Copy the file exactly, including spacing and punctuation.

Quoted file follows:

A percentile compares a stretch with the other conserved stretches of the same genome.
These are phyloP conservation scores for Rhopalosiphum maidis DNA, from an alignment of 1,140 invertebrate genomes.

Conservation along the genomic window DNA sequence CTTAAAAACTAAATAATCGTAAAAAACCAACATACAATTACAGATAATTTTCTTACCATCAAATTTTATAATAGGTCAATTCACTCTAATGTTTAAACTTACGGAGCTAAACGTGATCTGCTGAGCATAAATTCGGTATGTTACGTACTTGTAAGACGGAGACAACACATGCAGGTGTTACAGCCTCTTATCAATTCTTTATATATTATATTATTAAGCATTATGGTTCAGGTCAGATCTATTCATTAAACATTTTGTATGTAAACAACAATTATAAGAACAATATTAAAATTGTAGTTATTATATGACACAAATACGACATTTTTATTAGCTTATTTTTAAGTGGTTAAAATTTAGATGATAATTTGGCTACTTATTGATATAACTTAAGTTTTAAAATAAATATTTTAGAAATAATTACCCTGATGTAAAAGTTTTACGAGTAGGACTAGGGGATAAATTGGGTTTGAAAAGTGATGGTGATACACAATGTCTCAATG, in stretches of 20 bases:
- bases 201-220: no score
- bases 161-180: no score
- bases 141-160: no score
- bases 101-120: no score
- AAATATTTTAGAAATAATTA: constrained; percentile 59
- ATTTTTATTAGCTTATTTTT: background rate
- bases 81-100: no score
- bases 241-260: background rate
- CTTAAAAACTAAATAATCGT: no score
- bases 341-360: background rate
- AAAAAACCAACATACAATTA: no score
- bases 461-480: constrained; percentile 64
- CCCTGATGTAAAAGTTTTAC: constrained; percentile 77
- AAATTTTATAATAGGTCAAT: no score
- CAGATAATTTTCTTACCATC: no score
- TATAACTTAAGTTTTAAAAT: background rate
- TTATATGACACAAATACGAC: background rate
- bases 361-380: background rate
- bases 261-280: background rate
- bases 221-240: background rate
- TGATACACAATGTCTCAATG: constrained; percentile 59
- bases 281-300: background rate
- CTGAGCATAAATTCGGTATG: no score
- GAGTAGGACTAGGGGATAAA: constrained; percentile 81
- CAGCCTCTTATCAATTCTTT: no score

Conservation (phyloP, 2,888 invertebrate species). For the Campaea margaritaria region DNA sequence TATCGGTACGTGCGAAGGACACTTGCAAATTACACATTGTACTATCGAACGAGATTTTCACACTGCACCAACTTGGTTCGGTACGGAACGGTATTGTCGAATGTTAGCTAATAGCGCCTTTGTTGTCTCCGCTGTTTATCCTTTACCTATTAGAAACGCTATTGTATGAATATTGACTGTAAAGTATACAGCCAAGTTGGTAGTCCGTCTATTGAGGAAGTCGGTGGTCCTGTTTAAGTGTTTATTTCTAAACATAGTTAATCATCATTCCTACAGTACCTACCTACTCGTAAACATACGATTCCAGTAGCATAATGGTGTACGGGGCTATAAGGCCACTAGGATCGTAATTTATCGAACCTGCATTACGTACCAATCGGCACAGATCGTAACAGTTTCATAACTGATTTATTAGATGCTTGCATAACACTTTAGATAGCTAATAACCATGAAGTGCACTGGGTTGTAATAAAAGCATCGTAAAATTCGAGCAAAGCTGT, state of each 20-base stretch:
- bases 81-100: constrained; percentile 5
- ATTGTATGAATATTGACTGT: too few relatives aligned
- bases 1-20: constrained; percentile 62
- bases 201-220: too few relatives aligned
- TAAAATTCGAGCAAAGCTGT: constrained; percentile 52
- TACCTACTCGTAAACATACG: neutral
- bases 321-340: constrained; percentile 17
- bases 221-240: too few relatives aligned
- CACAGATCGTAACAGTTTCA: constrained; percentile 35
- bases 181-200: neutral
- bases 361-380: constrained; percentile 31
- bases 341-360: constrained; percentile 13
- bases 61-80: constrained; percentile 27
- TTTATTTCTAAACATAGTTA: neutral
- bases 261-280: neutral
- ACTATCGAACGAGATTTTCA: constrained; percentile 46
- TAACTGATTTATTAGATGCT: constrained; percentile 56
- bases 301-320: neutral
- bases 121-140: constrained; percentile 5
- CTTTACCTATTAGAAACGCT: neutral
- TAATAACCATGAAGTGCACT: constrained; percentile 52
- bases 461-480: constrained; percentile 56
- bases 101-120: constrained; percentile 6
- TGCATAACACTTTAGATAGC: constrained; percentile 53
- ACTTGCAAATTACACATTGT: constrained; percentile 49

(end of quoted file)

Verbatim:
A percentile compares a stretch with the other conserved stretches of the same genome.
These are phyloP conservation scores for Rhopalosiphum maidis DNA, from an alignment of 1,140 invertebrate genomes.

Conservation along the genomic window DNA sequence CTTAAAAACTAAATAATCGTAAAAAACCAACATACAATTACAGATAATTTTCTTACCATCAAATTTTATAATAGGTCAATTCACTCTAATGTTTAAACTTACGGAGCTAAACGTGATCTGCTGAGCATAAATTCGGTATGTTACGTACTTGTAAGACGGAGACAACACATGCAGGTGTTACAGCCTCTTATCAATTCTTTATATATTATATTATTAAGCATTATGGTTCAGGTCAGATCTATTCATTAAACATTTTGTATGTAAACAACAATTATAAGAACAATATTAAAATTGTAGTTATTATATGACACAAATACGACATTTTTATTAGCTTATTTTTAAGTGGTTAAAATTTAGATGATAATTTGGCTACTTATTGATATAACTTAAGTTTTAAAATAAATATTTTAGAAATAATTACCCTGATGTAAAAGTTTTACGAGTAGGACTAGGGGATAAATTGGGTTTGAAAAGTGATGGTGATACACAATGTCTCAATG, in stretches of 20 bases:
- bases 201-220: no score
- bases 161-180: no score
- bases 141-160: no score
- bases 101-120: no score
- AAATATTTTAGAAATAATTA: constrained; percentile 59
- ATTTTTATTAGCTTATTTTT: background rate
- bases 81-100: no score
- bases 241-260: background rate
- CTTAAAAACTAAATAATCGT: no score
- bases 341-360: background rate
- AAAAAACCAACATACAATTA: no score
- bases 461-480: constrained; percentile 64
- CCCTGATGTAAAAGTTTTAC: constrained; percentile 77
- AAATTTTATAATAGGTCAAT: no score
- CAGATAATTTTCTTACCATC: no score
- TATAACTTAAGTTTTAAAAT: background rate
- TTATATGACACAAATACGAC: background rate
- bases 361-380: background rate
- bases 261-280: background rate
- bases 221-240: background rate
- TGATACACAATGTCTCAATG: constrained; percentile 59
- bases 281-300: background rate
- CTGAGCATAAATTCGGTATG: no score
- GAGTAGGACTAGGGGATAAA: constrained; percentile 81
- CAGCCTCTTATCAATTCTTT: no score

Conservation (phyloP, 2,888 invertebrate species). For the Campaea margaritaria region DNA sequence TATCGGTACGTGCGAAGGACACTTGCAAATTACACATTGTACTATCGAACGAGATTTTCACACTGCACCAACTTGGTTCGGTACGGAACGGTATTGTCGAATGTTAGCTAATAGCGCCTTTGTTGTCTCCGCTGTTTATCCTTTACCTATTAGAAACGCTATTGTATGAATATTGACTGTAAAGTATACAGCCAAGTTGGTAGTCCGTCTATTGAGGAAGTCGGTGGTCCTGTTTAAGTGTTTATTTCTAAACATAGTTAATCATCATTCCTACAGTACCTACCTACTCGTAAACATACGATTCCAGTAGCATAATGGTGTACGGGGCTATAAGGCCACTAGGATCGTAATTTATCGAACCTGCATTACGTACCAATCGGCACAGATCGTAACAGTTTCATAACTGATTTATTAGATGCTTGCATAACACTTTAGATAGCTAATAACCATGAAGTGCACTGGGTTGTAATAAAAGCATCGTAAAATTCGAGCAAAGCTGT, state of each 20-base stretch:
- bases 81-100: constrained; percentile 5
- ATTGTATGAATATTGACTGT: too few relatives aligned
- bases 1-20: constrained; percentile 62
- bases 201-220: too few relatives aligned
- TAAAATTCGAGCAAAGCTGT: constrained; percentile 52
- TACCTACTCGTAAACATACG: neutral
- bases 321-340: constrained; percentile 17
- bases 221-240: too few relatives aligned
- CACAGATCGTAACAGTTTCA: constrained; percentile 35
- bases 181-200: neutral
- bases 361-380: constrained; percentile 31
- bases 341-360: constrained; percentile 13
- bases 61-80: constrained; percentile 27
- TTTATTTCTAAACATAGTTA: neutral
- bases 261-280: neutral
- ACTATCGAACGAGATTTTCA: constrained; percentile 46
- TAACTGATTTATTAGATGCT: constrained; percentile 56
- bases 301-320: neutral
- bases 121-140: constrained; percentile 5
- CTTTACCTATTAGAAACGCT: neutral
- TAATAACCATGAAGTGCACT: constrained; percentile 52
- bases 461-480: constrained; percentile 56
- bases 101-120: constrained; percentile 6
- TGCATAACACTTTAGATAGC: constrained; percentile 53
- ACTTGCAAATTACACATTGT: constrained; percentile 49